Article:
Invalid Ballots In Black Race Raise Possibility Of New Election
Posted November 14, 2006 1:34 p.m. EST
Updated November 14, 2006 9:20 p.m. EST
About 450 voters who don't live in House District 100 cast ballots in the hotly contested race between Black and Republican challenger Hal Jordan. Unofficial results last week had Black only seven votes ahead of Jordan with provisional ballots outstanding.
A precinct in Charlotte is split between two House districts, and Mecklenburg County Board of Elections officials said Tuesday that precinct officials gave 446 voters the wrong ballot.
Because of electronic voting, officials know who the voters are, but don't know how they voted. They said there's no way to separate the incorrect votes from the correct ones.
Mecklenburg County officials referred the problem to the State Board of Elections, which has the power to call a new election.
"It certainly brings a new twist to a hotly contested race," State Board of Elections Executive Director Gary Bartlett said.
The ballot controversy is the latest development in a campaign that was marked by Black's ties to state and federal corruption investigations.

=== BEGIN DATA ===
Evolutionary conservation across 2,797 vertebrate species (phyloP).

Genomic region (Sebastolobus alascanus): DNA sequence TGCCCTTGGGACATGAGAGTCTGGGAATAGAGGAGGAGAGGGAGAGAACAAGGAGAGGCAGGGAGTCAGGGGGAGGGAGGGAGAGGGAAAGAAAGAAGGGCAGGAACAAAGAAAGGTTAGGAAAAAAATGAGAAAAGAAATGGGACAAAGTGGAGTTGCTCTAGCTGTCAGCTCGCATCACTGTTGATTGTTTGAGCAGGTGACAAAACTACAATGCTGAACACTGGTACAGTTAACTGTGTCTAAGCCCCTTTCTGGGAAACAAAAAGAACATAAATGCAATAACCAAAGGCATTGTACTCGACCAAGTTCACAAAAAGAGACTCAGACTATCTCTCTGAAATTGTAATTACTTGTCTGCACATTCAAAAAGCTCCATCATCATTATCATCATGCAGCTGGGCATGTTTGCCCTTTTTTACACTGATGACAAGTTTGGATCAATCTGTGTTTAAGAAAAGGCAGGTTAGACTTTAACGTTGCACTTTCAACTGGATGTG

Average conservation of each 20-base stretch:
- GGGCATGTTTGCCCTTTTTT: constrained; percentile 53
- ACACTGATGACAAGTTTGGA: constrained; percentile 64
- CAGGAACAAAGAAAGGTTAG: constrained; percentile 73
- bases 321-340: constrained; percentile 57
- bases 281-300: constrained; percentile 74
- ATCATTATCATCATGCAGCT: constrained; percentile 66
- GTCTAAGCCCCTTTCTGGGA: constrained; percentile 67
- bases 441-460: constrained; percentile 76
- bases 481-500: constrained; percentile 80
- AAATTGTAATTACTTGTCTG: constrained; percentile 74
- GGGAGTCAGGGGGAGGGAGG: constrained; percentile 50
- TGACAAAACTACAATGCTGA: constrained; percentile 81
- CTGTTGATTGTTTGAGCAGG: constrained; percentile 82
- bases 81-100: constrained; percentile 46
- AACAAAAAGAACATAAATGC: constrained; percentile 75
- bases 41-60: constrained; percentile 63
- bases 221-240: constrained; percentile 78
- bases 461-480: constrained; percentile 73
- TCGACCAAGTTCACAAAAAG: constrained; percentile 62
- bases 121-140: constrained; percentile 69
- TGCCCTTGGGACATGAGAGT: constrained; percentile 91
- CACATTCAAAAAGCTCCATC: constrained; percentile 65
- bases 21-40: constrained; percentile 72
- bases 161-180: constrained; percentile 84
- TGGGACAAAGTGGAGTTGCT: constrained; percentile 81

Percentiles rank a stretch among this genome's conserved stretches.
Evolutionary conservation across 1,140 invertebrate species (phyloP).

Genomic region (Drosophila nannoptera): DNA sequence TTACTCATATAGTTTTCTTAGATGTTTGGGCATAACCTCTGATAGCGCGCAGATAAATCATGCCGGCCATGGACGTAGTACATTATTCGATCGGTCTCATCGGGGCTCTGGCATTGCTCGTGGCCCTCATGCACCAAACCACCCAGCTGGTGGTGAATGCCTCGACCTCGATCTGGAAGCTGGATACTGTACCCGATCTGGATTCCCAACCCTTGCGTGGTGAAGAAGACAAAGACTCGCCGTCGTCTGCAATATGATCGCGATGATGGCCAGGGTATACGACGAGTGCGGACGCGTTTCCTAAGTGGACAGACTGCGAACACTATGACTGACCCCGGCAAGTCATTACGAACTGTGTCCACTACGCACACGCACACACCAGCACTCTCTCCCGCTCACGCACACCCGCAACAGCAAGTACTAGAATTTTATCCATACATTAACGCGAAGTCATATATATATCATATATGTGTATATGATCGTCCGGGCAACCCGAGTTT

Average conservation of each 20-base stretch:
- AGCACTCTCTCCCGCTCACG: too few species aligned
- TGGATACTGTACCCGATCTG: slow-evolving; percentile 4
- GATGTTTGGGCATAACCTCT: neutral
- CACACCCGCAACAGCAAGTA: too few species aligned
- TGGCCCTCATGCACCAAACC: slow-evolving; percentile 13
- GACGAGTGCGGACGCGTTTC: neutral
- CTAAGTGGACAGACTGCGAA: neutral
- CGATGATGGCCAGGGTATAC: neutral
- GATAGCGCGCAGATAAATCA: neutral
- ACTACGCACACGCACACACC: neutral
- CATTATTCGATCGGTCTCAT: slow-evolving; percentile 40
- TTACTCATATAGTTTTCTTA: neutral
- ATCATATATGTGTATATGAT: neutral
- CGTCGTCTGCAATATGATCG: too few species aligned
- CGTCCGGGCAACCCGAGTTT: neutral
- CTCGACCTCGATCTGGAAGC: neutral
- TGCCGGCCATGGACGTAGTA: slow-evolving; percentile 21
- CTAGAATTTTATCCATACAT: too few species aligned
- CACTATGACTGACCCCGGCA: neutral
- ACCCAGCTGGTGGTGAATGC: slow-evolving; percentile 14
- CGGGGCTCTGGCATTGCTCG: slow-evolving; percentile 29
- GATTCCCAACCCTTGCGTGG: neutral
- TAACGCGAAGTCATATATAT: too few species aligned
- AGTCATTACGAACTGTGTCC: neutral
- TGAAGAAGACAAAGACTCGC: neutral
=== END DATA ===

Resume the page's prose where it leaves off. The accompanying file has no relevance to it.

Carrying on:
He already has been found guilty of campaign-finance violations, a former aide pleaded no contest to a lobbying violation and his choice for lottery commissioner was convicted of fraud. Also, a former lawmaker has named him as a co-conspirator in a bribery scheme.
"You've got to be kidding me," said Bill Peaslee, chief of staff and legal counsel for the state Republican Party, describing his initial reaction to the news of the invalid ballots.
Peaslee and other Republicans immediately began calling Tuesday for a new election to resolve teh dispute, while Democrats said one wouldn't be needed.
"I don't think under state law there really is another alternative than a new election in the district," Peaslee said.
Because Jordan won the disputed precinct by a 3-1 margin, state Democratic Party Chairman Jerry Meek said simple math would hand the victory to Black without a new election.
Toss out the invalid ballots and give Jordan all 105 eligible votes from the precinct, and Black would still win, Meek said.
"The reality is, both reason and law dictates that, if an error doesn't change the outcome of the election, then it doesn't make any sense to have a new election," he said.
Black's attorney has asked the state board to hold an emergency meeting on the matter, and Black said in a statement he's confident he will retain his seat after every eligible vote is counted.